Who is Jennie Dean?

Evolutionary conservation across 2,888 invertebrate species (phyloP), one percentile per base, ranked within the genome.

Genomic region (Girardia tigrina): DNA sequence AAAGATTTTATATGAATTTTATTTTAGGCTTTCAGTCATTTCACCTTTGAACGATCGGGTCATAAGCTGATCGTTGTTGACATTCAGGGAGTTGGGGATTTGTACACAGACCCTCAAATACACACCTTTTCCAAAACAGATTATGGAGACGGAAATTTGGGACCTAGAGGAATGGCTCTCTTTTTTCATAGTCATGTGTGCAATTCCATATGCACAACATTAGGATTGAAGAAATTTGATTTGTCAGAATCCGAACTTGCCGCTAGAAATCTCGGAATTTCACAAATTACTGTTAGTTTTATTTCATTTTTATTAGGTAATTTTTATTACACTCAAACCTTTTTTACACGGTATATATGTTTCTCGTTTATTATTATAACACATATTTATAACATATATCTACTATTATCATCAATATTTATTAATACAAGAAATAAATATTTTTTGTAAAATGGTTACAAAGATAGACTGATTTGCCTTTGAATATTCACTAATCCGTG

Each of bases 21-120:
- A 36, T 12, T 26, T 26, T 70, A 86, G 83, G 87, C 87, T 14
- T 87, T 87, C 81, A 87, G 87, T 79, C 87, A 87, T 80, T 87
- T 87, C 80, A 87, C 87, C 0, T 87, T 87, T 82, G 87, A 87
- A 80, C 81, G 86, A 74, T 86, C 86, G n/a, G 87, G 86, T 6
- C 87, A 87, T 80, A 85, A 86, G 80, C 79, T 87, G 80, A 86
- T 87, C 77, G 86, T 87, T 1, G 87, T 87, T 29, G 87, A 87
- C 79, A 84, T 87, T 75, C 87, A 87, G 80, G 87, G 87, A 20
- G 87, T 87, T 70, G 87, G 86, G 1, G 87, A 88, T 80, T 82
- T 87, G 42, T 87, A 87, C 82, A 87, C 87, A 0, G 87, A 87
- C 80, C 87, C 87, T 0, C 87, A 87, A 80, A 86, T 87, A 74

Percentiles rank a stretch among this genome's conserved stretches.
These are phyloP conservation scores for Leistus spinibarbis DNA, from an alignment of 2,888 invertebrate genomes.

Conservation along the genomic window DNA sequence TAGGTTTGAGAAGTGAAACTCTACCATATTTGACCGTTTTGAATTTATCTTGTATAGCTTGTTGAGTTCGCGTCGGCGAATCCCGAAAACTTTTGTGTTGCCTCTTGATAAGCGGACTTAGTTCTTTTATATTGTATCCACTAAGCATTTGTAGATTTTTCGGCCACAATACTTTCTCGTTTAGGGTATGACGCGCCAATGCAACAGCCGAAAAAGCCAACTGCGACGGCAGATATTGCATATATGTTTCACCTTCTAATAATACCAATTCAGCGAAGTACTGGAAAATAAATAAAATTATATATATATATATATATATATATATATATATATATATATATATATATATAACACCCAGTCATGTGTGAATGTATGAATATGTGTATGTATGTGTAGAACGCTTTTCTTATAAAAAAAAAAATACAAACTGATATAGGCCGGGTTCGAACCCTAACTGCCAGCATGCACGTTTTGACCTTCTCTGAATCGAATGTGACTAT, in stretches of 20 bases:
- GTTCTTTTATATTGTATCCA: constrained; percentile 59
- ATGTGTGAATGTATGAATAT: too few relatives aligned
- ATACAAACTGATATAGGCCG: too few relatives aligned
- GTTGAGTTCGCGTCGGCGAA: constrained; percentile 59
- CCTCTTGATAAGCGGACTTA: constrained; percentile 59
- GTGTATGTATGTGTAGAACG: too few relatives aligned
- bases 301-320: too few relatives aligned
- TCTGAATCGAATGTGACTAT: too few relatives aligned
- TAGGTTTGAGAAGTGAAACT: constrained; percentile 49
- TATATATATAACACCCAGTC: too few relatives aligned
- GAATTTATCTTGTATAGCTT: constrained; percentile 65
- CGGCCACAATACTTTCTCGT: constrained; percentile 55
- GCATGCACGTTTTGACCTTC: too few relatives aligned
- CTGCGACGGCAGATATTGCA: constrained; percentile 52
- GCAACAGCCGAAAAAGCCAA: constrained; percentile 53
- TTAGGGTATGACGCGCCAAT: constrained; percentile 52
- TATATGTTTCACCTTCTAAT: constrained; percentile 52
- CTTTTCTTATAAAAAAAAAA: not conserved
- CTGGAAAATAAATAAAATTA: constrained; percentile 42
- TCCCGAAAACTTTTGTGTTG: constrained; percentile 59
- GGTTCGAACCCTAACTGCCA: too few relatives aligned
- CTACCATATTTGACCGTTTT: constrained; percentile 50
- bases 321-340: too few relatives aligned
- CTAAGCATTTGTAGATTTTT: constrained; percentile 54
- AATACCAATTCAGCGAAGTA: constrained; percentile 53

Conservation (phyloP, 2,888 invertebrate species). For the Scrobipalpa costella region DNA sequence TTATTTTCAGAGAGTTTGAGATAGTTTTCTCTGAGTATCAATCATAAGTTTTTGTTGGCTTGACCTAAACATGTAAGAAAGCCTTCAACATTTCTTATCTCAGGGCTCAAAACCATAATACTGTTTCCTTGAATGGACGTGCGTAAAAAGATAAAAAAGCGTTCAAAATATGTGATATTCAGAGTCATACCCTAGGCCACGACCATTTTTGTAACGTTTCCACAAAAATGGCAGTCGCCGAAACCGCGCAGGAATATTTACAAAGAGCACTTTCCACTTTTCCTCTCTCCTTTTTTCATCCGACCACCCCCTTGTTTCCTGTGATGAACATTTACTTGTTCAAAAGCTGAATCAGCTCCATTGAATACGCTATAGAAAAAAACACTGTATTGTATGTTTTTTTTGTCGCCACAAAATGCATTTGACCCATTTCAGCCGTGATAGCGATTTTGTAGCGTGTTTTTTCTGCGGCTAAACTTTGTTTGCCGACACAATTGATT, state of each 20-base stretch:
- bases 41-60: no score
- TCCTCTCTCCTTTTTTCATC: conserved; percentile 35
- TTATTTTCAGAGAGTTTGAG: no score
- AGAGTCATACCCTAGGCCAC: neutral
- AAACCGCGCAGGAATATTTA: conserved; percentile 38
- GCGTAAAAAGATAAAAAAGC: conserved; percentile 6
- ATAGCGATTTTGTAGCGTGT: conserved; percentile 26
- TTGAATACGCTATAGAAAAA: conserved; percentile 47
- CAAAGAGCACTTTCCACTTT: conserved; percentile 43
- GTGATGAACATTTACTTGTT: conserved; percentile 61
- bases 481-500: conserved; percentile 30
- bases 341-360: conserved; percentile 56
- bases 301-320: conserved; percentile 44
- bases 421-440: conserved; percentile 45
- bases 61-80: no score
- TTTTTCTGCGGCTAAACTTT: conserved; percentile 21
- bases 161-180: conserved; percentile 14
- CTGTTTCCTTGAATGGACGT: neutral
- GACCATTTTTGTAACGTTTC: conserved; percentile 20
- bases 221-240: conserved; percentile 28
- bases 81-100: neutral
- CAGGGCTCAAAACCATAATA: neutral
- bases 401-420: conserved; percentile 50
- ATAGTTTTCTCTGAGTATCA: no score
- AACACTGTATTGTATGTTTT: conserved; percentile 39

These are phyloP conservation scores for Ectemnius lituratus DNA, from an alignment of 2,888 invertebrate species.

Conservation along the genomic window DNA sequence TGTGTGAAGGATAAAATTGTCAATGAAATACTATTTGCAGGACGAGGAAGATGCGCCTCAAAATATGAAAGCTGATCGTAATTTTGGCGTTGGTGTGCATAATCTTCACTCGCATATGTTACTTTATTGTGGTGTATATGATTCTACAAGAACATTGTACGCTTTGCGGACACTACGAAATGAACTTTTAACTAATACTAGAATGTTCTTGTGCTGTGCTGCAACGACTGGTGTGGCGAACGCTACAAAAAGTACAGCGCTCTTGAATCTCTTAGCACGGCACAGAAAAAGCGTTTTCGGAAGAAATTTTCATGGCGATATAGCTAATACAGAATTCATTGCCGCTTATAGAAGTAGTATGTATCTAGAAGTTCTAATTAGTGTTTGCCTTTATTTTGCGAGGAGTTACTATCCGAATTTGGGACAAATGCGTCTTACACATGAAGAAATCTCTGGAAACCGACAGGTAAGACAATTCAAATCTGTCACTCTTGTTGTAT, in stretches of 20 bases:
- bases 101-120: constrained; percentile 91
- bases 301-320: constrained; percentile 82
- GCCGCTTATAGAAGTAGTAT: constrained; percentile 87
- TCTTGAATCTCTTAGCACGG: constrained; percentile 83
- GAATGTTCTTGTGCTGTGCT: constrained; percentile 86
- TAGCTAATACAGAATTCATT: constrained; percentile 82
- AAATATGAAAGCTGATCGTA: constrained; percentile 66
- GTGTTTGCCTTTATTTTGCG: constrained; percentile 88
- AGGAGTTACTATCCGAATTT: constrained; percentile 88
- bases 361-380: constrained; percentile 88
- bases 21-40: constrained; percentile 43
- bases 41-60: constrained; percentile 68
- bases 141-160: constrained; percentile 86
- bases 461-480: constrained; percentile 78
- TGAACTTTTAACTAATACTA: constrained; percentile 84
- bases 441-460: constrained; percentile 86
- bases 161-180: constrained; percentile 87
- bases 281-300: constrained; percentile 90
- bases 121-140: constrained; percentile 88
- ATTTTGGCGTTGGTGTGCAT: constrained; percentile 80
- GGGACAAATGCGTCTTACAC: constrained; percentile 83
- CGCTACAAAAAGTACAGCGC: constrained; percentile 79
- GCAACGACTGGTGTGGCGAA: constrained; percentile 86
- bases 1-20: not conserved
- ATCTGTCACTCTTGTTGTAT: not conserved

It is an example of educational change and growth for over 100 years. Our founder was Jennie S. Dean, the daughter of Charles and Annie Dean, born in Sudley Springs, Virginia. The legacy began in 1893, when Jennie Dean had a dream to build an industrial or vocational school where African American children could learn a useful trade. In spite of numerous attempts and tragedies, the Manassas Industrial School continued to thrive and matured to serve approximately 500 students. Boys learned valuable trades such as agriculture, carpentry, masonry, electricity, plumbing and welding. Girls became proficient in cooking, sewing and gardening. The school survived throughout Jennie Dean's life. Jennie Dean remained involved in the various aspects of the school until her death on May 3, 1913. The school continued to educate its young African American students after her death. In 1938, Prince William, Fairfax, and Fauquier counties agreed to purchase the institution and operated it as a regional high school for African Americans. The City of Manassas established its own public school system in 1977. Jennie Dean became a middle school. Thirteen years later, Jennie Dean was renovated and reopened as an elementary school. Our school campus is unique with its historical site.